As Roberts rings in 2016, he’ll likely be thinking about the very important case the court will be hearing early in the New Year. Let’s hope that he’s also thinking about the resolutions he made when he joined the court and what the consequences would be — for the country, for the court, and for his own legacy — if he doesn’t keep them.
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As this morning’s argument showed, this case has now become a vehicle for the Court’s conservatives justices to second-guess the university’s well-founded judgment that the sensitive use of race helps to ensure a diverse student body, provide pathways to leadership, and break down stereotypes that stand in the way of equality for all.
Elizabeth Wydra, chief counsel at the Constitutional Accountability Center, said it was clear after today's argument that the case comes down to Kennedy. "He was tough to read, asking questions of both sides, but given his appreciation at the end of last term for a key piece of Rev. Dr. Martin Luther King, Jr.'s legacy - a robust Fair Housing Act - his vote in this case shouldn't be counted out. The Constitution's text and history are clearly on the university's side," she said.
The theory that the Framers of the 14th Amendment adopted was to include everyone in the population so as to ensure "that everyone's voices are accounted for in representation," said David Gans of the Constitutional Accountability Center.
CAC's Elizabeth Wydra joined Ian Masters to discuss oral argument in the voting rights case Evenwel v. Abbott.
If Sue Evenwel hopes to set off a reapportionment revolution, she needs five votes to scrap our Constitution’s fundamental rule of equal representation for equal numbers of people. By the end of 60 minutes of oral argument, it is far from clear whether a majority of the Court is ready to take away representation in state legislatures from millions of individuals and throw our nation’s political system into turmoil.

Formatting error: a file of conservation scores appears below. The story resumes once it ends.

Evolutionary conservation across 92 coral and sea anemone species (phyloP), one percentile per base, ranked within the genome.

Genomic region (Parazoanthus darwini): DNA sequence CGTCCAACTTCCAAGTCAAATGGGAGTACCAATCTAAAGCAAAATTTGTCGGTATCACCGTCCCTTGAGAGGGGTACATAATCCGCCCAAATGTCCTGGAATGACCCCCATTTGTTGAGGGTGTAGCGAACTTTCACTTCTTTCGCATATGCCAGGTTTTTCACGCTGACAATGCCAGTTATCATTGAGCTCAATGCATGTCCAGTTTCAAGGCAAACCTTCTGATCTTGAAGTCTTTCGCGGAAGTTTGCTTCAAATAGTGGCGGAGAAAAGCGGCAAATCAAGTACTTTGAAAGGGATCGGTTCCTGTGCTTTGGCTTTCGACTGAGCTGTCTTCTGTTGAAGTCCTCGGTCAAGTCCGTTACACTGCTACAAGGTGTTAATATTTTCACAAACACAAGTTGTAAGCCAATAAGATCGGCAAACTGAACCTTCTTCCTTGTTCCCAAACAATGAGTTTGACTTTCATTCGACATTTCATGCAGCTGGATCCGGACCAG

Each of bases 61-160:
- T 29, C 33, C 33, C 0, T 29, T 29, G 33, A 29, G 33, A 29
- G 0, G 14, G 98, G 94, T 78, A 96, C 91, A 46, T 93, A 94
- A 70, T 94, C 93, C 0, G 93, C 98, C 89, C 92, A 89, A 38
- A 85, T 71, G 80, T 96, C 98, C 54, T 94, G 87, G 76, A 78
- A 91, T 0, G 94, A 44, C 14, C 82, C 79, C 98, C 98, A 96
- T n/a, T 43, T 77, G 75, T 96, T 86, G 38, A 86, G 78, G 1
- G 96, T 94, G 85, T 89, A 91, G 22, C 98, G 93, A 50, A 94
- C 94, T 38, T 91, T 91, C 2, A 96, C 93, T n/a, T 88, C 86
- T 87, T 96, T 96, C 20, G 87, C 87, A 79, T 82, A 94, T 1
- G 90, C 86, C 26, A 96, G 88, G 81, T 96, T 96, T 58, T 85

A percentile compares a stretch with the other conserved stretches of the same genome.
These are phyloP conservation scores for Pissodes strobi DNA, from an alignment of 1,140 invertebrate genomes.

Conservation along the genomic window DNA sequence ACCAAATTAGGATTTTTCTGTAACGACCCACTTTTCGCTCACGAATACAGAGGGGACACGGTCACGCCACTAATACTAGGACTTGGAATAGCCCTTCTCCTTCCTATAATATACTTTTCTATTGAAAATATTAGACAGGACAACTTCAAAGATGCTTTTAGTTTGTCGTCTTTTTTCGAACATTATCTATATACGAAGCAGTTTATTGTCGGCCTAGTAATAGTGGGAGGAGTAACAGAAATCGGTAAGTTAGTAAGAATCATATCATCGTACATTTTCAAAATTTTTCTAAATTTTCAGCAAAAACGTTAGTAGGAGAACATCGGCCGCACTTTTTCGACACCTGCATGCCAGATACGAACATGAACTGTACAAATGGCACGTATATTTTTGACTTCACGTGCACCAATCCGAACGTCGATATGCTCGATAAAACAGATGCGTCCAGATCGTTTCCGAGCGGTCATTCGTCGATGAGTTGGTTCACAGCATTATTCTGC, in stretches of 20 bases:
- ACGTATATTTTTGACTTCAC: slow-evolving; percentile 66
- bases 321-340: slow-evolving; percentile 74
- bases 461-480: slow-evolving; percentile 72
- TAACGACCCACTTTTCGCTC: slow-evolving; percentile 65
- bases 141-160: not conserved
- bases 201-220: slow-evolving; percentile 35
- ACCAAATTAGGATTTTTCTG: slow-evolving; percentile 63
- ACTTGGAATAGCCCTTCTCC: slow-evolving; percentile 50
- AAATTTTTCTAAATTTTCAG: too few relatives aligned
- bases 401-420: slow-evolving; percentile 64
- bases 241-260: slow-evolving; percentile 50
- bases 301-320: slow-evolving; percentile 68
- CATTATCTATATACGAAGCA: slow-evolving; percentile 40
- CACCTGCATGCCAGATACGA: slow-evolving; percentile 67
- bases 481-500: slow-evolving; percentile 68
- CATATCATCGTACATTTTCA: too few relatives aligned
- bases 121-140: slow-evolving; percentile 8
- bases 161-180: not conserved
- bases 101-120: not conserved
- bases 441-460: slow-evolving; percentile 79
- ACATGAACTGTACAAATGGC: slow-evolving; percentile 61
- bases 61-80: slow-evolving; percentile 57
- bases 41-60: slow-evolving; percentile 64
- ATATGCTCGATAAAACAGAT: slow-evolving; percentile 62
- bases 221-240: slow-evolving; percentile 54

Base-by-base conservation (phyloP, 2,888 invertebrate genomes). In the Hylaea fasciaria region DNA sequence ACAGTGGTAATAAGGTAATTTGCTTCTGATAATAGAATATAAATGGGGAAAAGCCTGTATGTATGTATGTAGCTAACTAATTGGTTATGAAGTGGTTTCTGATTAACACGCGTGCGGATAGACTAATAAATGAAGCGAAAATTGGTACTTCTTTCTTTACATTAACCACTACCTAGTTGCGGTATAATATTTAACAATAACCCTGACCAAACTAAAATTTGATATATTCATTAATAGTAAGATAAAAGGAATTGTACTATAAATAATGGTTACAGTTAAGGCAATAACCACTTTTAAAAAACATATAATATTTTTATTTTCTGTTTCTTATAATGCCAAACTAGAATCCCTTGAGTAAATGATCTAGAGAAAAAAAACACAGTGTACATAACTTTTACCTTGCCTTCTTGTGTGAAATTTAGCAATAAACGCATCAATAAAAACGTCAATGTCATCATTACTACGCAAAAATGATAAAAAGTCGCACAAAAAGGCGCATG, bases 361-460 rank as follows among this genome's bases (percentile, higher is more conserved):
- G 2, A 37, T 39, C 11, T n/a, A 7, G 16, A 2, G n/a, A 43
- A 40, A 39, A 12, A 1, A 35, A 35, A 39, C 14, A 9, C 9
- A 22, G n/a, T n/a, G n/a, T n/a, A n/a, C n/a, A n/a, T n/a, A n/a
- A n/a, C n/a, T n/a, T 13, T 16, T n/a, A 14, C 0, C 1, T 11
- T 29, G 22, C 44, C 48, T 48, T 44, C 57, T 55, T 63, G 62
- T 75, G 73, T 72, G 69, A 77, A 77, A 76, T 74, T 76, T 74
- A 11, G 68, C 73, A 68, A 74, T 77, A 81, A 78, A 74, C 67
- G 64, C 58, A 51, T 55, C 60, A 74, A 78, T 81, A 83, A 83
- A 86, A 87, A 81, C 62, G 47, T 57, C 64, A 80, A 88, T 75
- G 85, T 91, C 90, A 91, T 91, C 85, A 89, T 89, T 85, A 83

The appropriations issue between the legislative and executive branches "should be addressed through traditional appropriations and other legislative processes, not the courts," Wydra, of the Constitutional Accountability Center, wrote on behalf of House Minority Leader Nancy Pelosi, D-California, and party leaders involved with the drafting and enacting of the Affordable Care Act.
Elizabeth Wydra, chief counsel for the Constitutional Accountability Center, a Washington legal research center, referred to the 14th Amendment’s protection of all people, not just voters, and said she saw agreement among the justices in their questions: “There seemed to be little appetite from the justices this morning to upend this quintessentially American system of equal representation.”
CAC's David Gans appeared on Press Play with Madeleine Brand to discuss the Evenwel and Fisher cases, which will be argued at the Supreme Court this week.
Blum’s campaign seeks to turn the Fourteenth Amendment into an obstacle to efforts to ensure real equality, denying the government the power to redress our nation’s long history of racial discrimination.
The court is being asked to "start a reapportionment revolution, radically changing the way states and local governments draw election districts," said David Gans, a lawyer at the progressive Constitutional Accountability Center in Washington.